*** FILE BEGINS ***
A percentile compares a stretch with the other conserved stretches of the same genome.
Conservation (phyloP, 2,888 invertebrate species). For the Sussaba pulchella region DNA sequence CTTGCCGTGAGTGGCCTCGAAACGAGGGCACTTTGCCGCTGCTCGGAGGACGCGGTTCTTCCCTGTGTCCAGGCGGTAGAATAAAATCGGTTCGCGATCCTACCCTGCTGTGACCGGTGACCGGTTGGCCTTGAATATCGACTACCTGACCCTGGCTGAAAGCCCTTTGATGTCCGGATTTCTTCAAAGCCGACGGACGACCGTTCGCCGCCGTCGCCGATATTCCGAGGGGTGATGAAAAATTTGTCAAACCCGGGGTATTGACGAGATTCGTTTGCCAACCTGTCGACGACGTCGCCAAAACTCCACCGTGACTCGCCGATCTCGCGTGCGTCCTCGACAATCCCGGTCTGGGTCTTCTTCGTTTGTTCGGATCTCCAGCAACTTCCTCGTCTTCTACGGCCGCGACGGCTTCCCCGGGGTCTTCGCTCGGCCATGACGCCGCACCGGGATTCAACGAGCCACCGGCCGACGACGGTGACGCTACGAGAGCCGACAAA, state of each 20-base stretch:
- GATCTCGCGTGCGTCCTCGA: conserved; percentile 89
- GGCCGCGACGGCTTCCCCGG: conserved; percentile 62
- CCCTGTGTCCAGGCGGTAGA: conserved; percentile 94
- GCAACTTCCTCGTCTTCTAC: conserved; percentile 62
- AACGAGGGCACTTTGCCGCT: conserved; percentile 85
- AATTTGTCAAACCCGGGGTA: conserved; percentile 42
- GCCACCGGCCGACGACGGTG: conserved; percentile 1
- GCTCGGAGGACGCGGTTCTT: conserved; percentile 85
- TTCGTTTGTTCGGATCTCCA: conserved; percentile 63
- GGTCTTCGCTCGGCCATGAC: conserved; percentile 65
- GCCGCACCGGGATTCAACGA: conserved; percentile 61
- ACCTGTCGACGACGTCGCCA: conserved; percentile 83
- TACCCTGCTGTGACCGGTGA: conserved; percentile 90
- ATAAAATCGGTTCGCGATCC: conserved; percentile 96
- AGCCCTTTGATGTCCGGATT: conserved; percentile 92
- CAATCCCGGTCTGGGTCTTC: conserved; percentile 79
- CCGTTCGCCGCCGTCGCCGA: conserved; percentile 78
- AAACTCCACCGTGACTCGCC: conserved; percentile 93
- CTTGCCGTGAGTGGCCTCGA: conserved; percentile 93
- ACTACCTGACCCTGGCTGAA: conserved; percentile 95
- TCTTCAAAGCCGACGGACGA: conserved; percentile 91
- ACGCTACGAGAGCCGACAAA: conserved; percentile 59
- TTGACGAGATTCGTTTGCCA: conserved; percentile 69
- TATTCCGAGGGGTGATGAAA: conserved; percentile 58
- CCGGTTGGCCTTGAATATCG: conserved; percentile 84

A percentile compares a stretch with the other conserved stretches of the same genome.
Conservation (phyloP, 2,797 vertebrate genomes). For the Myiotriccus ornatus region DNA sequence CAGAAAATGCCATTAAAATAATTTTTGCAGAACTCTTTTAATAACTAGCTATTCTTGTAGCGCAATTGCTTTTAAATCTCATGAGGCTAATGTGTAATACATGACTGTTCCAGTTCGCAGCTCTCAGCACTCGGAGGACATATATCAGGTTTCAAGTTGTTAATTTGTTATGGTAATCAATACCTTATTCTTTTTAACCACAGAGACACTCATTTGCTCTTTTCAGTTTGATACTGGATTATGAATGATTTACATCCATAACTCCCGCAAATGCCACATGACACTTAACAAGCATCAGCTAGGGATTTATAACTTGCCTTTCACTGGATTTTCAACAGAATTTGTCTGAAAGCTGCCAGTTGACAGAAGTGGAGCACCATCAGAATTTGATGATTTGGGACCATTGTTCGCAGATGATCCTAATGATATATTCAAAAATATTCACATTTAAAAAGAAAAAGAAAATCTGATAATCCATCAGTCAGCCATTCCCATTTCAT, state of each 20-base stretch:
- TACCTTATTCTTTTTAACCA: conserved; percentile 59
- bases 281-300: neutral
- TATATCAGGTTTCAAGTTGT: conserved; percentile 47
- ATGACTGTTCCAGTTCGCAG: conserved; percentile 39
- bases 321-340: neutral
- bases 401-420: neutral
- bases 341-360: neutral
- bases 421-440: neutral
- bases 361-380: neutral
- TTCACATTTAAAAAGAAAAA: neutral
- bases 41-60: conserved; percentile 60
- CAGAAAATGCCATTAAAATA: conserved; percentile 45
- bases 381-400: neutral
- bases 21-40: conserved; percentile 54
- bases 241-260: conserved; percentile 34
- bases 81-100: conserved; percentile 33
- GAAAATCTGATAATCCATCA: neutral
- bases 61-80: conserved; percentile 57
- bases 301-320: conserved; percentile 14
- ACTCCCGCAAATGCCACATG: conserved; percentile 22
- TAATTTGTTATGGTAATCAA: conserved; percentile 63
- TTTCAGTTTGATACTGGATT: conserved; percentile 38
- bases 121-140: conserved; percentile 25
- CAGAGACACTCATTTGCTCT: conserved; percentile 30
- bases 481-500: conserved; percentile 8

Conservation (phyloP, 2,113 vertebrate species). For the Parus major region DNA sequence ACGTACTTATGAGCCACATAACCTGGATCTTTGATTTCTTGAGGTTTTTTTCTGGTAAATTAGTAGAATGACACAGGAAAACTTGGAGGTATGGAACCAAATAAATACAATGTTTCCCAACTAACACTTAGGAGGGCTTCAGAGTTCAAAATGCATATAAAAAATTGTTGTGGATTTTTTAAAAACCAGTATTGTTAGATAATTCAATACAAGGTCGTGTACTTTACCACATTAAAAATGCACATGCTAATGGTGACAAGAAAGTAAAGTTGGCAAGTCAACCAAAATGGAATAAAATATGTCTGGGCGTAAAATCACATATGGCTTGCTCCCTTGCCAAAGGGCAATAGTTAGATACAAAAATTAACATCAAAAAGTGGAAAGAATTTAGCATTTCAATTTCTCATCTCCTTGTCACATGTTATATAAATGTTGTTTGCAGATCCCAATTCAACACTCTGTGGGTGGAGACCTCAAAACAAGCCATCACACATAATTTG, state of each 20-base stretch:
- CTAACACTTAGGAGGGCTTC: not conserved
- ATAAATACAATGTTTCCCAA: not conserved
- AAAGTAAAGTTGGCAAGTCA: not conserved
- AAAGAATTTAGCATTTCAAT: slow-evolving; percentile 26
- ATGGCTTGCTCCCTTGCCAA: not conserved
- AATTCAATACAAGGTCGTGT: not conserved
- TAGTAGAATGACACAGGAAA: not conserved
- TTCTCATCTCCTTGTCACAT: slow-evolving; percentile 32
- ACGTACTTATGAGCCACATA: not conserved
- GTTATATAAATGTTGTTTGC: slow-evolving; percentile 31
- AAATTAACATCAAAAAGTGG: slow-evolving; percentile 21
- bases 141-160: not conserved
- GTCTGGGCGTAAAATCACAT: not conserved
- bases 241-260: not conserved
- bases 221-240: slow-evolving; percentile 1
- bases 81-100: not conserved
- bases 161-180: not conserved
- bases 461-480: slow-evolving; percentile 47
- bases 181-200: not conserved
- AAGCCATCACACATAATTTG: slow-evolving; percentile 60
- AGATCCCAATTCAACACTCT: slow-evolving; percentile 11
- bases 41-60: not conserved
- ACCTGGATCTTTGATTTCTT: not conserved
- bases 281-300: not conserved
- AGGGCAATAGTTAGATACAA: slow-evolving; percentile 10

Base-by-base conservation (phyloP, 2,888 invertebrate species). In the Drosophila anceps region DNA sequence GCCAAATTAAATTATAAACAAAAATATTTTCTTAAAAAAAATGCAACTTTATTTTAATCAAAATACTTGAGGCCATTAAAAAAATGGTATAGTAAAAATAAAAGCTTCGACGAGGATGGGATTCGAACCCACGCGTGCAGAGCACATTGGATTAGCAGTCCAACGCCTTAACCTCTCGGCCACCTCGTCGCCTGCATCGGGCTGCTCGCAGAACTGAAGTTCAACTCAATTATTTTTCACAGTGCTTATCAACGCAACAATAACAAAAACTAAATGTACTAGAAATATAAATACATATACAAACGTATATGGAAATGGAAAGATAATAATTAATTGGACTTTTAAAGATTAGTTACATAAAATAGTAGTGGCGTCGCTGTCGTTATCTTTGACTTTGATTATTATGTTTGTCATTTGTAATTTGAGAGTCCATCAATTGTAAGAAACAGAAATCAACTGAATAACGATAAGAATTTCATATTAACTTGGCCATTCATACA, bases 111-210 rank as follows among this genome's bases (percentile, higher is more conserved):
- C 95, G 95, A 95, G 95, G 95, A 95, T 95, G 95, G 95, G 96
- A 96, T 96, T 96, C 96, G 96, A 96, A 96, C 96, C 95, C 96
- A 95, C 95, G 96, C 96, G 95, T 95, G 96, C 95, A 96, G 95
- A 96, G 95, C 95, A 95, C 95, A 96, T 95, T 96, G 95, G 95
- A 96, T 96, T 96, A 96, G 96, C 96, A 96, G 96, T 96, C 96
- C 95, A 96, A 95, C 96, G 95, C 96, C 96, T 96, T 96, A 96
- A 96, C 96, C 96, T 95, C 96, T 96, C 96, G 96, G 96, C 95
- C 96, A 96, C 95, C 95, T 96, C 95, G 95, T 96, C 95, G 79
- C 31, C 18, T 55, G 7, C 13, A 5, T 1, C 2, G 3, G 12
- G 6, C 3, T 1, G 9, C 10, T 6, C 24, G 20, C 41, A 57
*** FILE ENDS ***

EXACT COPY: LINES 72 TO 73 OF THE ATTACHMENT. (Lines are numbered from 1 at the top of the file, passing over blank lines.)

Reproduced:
- bases 161-180: not conserved
- bases 461-480: slow-evolving; percentile 47